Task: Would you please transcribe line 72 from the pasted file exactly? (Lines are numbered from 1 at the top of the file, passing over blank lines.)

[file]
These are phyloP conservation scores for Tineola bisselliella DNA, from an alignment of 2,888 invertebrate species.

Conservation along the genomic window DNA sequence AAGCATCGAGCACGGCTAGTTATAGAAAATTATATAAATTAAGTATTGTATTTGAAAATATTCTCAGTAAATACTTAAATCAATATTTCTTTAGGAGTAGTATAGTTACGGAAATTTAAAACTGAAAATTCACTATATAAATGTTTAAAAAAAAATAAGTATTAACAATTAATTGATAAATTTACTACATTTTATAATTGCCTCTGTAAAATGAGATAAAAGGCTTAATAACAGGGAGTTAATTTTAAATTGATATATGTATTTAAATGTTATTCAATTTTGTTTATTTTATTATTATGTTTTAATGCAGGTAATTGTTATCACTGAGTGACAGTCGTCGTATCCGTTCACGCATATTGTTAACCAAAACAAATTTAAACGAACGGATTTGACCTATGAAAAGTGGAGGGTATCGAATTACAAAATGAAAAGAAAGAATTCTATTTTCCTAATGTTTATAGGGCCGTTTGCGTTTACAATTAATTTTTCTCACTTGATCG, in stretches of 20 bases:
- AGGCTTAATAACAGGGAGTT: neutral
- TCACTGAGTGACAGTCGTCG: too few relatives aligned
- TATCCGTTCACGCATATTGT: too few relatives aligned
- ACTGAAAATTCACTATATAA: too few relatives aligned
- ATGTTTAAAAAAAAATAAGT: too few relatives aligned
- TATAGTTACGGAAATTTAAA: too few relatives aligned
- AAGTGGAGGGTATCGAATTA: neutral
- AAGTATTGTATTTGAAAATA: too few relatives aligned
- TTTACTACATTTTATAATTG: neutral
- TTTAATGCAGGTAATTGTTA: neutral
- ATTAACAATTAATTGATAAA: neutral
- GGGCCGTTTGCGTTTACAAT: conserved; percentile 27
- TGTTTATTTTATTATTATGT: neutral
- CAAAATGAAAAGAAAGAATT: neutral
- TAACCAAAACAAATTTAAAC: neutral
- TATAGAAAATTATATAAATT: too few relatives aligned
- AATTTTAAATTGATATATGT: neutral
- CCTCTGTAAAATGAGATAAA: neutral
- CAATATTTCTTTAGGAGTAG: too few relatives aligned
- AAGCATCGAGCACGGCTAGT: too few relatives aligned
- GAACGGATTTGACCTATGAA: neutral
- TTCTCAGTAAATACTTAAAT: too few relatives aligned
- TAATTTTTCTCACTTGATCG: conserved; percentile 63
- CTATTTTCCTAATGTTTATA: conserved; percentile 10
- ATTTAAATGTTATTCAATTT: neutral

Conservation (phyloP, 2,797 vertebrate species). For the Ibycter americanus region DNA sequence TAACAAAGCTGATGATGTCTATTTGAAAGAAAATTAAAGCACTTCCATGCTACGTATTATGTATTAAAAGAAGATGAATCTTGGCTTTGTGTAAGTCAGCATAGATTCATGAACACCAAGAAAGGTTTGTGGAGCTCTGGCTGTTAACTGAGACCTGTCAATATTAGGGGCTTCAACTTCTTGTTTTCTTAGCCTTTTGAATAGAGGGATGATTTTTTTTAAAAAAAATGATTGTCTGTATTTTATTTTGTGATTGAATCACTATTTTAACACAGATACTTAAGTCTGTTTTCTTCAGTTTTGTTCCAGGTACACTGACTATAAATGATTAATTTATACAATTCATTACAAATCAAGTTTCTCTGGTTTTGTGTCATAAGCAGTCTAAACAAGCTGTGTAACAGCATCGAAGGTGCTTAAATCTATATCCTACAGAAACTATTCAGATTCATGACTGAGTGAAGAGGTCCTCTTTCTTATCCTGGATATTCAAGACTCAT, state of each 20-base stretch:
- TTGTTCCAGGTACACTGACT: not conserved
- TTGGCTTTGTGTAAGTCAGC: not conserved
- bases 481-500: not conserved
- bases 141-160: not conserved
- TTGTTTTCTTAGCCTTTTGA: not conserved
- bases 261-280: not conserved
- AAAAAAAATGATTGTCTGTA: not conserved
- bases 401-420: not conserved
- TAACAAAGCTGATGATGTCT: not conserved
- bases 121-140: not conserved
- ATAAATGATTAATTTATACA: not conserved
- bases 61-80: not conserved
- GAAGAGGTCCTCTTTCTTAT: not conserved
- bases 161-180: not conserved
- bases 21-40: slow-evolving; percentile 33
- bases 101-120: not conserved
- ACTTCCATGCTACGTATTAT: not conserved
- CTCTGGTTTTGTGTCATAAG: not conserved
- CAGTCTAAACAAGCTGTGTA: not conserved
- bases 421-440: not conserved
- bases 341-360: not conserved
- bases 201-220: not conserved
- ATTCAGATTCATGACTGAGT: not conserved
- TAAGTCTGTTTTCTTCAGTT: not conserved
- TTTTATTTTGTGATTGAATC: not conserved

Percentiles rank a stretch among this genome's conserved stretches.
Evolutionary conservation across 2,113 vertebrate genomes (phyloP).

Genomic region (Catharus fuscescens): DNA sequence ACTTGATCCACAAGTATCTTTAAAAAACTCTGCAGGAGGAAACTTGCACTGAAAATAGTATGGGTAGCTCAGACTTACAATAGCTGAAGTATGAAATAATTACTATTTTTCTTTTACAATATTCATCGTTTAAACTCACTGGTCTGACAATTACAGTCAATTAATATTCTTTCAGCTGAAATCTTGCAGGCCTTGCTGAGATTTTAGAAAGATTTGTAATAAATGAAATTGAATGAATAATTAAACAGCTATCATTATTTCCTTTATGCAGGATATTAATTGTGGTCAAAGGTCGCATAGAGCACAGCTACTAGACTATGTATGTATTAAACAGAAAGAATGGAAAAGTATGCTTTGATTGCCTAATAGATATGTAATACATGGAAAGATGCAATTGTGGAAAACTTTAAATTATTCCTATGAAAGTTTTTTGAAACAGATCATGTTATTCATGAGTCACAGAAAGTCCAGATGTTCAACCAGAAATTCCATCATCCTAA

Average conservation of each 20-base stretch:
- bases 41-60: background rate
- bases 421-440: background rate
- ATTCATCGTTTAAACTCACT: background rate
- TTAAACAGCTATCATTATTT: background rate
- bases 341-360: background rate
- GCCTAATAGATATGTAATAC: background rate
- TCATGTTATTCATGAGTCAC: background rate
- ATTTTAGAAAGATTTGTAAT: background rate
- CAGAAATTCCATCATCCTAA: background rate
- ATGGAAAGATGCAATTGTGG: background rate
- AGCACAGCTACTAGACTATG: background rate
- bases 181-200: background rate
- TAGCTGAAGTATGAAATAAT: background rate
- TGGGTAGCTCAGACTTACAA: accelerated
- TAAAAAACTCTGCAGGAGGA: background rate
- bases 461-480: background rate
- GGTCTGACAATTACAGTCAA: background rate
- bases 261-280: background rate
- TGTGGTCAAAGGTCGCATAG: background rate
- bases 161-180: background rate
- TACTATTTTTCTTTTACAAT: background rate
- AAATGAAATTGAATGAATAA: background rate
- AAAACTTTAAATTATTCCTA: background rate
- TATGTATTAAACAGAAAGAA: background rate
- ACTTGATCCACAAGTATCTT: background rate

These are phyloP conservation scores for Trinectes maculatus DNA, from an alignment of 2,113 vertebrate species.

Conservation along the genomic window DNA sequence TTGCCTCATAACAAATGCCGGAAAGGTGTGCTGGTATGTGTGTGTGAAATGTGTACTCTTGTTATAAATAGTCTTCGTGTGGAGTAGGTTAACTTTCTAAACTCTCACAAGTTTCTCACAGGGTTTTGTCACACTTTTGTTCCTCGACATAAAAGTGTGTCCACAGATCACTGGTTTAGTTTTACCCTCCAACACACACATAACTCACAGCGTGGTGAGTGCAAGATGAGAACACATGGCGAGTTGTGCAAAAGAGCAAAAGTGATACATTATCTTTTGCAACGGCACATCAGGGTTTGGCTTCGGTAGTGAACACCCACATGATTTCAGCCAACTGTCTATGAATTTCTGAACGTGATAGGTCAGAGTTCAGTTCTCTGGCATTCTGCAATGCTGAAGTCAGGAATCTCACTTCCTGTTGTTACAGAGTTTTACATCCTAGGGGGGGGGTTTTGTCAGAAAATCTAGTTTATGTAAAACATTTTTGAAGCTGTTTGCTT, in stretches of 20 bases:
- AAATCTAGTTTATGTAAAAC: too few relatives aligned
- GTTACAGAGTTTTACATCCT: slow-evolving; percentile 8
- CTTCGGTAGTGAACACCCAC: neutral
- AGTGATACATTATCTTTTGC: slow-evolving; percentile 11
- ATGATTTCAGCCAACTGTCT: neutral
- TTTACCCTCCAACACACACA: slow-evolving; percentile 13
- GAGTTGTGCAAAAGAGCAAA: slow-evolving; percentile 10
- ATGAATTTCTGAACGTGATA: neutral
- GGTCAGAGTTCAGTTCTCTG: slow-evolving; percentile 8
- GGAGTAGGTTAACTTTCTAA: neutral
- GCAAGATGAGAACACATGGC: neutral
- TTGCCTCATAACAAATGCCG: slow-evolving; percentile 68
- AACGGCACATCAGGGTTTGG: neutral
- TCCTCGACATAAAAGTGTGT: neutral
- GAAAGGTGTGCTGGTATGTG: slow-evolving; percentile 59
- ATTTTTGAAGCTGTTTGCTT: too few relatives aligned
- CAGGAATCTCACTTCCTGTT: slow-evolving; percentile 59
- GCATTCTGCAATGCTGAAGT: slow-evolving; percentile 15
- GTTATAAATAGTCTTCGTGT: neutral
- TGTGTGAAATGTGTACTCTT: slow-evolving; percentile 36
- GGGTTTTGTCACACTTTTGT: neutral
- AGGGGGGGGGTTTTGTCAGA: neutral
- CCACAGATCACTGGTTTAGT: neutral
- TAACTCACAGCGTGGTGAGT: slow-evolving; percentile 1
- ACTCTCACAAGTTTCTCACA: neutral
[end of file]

- TAAAAAACTCTGCAGGAGGA: background rate